Virtual reality takeoff

Google has a reputation for becoming an indispensable part of consumers’ lives; its search engine and online mapping service are the most popular in the world. Jones needs to figure out how to make Google a star player in VR, too. The market is already getting crowded with products targeting a broad array of fields. At the top end of the market, VR viewers, gloves, and other implements help surgeons train for operations and immerse gamers in fantasy worlds. At the budget end, VR mobile apps that work with Cardboard allow users to fight the Dark Side in Star Wars, tour the solar system through Titans of Space, or take 360-degree VR photos. And Cardboard is helping news outlets tell stories in a new way. In addition to the Times, outlets such as ABCVice, and the Associated Press have released virtual reality stories.

“In the ’90s there was a big spring to make VR possible, and even in the ’70s and ’80s there were people dabbling in it, but it feels like now there’s a new sort of energy behind the whole industry,” Jones says. Google faces competition from companies that include OculusSony, and Microsoft, which will release VR headsets in 2016. He attributes the new push for VR to factors such as advanced technology (better processing power, displays, and content)—and a particular tipping point in 2014. “Facebook buying Oculus, that was the big switch, I think, where everyone was like, ‘Oh shoot, we’re going to all race for this now,’” he says. “And that’s really exciting. It’s a good competitive energy to have.”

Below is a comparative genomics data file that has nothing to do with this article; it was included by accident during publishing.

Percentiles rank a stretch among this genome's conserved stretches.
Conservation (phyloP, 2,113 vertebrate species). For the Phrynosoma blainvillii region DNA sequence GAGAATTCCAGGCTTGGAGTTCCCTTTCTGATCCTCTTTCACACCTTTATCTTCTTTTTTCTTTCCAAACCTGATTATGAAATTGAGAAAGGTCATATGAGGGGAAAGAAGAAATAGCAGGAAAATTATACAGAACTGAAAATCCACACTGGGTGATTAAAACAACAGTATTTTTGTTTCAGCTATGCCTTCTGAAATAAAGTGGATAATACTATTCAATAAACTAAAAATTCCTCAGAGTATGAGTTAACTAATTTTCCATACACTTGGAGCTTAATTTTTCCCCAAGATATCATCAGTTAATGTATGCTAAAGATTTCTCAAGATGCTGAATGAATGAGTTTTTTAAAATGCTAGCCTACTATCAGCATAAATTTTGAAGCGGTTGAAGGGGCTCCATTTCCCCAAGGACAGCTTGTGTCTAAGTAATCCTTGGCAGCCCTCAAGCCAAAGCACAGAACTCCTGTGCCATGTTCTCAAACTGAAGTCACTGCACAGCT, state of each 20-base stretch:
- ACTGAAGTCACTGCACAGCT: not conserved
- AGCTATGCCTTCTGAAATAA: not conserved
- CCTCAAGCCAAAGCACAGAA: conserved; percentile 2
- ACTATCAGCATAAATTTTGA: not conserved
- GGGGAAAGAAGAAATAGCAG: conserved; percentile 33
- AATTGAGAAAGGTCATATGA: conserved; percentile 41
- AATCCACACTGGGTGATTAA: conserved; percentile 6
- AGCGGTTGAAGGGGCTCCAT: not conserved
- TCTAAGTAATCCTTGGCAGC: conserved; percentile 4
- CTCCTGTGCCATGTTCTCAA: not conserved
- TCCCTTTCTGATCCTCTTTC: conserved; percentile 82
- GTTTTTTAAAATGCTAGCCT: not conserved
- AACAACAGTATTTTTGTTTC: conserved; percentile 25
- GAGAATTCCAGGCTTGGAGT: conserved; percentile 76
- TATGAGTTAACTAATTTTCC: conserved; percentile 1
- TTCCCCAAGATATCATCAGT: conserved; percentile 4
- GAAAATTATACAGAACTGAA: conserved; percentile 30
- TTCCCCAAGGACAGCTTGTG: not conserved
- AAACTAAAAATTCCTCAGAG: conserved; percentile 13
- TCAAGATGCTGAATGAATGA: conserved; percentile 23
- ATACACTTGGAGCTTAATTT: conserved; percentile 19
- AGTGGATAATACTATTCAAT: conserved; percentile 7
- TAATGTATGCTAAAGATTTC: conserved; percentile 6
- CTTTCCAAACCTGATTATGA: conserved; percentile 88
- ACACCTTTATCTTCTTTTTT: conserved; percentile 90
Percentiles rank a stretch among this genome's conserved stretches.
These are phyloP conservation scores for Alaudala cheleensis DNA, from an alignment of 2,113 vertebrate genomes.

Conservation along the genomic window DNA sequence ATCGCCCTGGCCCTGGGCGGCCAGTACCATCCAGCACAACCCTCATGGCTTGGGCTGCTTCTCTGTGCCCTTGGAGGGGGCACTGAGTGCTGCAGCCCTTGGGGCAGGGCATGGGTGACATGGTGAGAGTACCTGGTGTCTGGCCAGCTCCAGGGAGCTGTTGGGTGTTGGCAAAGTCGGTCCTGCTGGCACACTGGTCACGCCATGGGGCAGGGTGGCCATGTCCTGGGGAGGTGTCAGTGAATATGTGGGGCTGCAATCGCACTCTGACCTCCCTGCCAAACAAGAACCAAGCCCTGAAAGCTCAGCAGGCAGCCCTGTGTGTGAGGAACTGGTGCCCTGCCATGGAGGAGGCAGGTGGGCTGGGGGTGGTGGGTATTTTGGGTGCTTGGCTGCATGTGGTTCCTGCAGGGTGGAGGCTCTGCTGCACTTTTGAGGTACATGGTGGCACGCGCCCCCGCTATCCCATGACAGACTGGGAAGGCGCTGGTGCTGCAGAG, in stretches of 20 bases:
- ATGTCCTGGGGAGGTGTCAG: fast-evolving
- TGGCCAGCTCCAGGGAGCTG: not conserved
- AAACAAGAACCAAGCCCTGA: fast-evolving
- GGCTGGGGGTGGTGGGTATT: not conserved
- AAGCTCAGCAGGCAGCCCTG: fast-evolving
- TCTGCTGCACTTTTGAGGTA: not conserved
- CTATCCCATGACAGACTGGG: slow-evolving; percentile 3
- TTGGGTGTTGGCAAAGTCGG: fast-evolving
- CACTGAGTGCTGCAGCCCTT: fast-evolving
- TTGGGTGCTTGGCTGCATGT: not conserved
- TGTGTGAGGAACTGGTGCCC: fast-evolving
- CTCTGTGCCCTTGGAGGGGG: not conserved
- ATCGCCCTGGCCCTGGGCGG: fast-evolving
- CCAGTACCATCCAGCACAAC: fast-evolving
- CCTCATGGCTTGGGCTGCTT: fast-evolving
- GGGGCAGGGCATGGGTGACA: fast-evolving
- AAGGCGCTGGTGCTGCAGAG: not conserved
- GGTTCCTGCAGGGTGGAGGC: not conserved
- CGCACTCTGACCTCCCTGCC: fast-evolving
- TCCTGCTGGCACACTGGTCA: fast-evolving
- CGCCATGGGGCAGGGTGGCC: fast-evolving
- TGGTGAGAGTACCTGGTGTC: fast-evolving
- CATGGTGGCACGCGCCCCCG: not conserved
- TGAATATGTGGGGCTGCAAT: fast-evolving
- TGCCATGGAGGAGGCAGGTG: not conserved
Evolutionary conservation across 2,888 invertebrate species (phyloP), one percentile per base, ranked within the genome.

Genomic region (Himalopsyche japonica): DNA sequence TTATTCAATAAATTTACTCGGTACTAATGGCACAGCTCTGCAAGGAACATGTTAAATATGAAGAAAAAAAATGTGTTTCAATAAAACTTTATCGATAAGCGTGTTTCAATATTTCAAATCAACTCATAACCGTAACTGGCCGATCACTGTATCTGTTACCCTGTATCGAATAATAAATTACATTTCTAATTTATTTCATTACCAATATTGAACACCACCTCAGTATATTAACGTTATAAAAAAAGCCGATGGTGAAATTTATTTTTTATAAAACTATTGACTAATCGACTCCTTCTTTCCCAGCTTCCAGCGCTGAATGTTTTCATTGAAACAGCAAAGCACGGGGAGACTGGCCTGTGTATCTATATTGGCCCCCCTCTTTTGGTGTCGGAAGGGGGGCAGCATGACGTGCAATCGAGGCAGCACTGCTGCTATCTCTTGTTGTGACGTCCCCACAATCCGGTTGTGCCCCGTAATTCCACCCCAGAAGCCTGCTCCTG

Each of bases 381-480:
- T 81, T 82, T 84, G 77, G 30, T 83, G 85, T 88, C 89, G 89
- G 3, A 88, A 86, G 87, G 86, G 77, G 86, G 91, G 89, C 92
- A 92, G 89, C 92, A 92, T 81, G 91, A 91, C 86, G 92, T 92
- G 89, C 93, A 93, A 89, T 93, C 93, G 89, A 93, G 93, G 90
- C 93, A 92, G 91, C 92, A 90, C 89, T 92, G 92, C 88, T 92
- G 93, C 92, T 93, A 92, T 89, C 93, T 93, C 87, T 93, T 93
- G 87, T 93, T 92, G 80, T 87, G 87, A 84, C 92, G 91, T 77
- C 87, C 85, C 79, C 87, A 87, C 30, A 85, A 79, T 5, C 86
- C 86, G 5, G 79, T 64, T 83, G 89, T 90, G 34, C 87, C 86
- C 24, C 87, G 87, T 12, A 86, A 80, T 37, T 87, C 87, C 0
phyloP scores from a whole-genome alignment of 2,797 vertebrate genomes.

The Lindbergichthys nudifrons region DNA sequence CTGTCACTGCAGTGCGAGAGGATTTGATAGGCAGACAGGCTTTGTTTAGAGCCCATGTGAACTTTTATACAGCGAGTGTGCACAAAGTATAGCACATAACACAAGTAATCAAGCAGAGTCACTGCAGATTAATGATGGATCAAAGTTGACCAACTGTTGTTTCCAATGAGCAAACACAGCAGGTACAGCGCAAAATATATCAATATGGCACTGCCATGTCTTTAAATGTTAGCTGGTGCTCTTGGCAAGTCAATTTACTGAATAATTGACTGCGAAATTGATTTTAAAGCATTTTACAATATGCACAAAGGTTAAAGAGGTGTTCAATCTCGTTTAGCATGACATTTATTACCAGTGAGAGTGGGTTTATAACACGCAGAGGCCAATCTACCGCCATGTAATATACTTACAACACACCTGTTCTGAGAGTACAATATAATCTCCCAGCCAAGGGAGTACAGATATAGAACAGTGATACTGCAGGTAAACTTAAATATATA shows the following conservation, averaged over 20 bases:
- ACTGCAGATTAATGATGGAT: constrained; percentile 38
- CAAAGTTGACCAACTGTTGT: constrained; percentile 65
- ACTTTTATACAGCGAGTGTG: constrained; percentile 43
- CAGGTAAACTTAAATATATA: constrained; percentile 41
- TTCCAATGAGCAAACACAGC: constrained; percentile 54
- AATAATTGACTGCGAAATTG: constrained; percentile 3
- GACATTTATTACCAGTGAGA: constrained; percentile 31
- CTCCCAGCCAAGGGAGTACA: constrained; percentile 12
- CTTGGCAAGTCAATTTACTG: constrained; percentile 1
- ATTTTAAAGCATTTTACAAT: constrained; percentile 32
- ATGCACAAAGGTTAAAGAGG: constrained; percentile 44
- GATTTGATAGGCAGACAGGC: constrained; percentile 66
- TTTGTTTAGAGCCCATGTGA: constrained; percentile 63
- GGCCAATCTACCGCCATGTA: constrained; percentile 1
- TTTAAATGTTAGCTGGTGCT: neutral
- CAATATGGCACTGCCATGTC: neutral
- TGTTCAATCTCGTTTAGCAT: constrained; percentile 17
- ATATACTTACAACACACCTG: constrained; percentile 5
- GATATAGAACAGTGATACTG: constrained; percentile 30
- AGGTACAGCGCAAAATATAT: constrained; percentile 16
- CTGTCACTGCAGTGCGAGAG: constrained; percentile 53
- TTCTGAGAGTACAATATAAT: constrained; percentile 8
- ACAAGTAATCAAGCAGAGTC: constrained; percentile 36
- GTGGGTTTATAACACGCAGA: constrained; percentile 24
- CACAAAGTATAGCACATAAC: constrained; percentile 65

Figuring out Google’s role in the burgeoning industry requires Jones to test the latest gadgets and think about what the general user is looking for. He asks himself, “What would I want? What’s the thing that my mom would want? What’s the thing that my brothers could get excited about? That’s where I always start my thinking.”

In addition to relying on instinct when brainstorming for Google, Jones and his team conduct surveys and user testing to get answers to questions like, How does this technology benefit someone’s life? How does it bring them joy? If they use it, how do they talk about it to their friends, their family?

“Grounding yourself in laymen’s thinking helps get you out of the tech bubble,” Jones says, and “helps engineers think about products more the way consumers do.” Often that means doing branding or marketing exercises to help guide engineers, as with the prerelease ad for Google Glass: “Not creating a full campaign,” he says, “but giving a sneak peek of what a product might look like, how we might talk about it, and how we might release it to the world.”

Nooka Jones, team lead at Google Creative Lab

Jones says tinkering in Google New York’s LEGO space helps him stay creative: “If you have the freedom to walk around and be creatively stimulated, you might have better solutions to your problems.”

Julie Butters can be reached at jbutters@bu.edu.

A version of this article appeared in the spring 2016 edition of COMtalk.

1 Comments

One Comment on The Future According to Google

  • Ekavat on 10.07.2016 at 9:43 am

    Google has entered into almost everything in terms of digital media. Google images, shopping, G plus, videos and google local listings. With the help of granular filter options (country wise, day & time wise results), it is the no.1 search engine. With the rise of rank brain algorithm, it has started to think like a human being. It has brought the world in our finger tips. Cheers.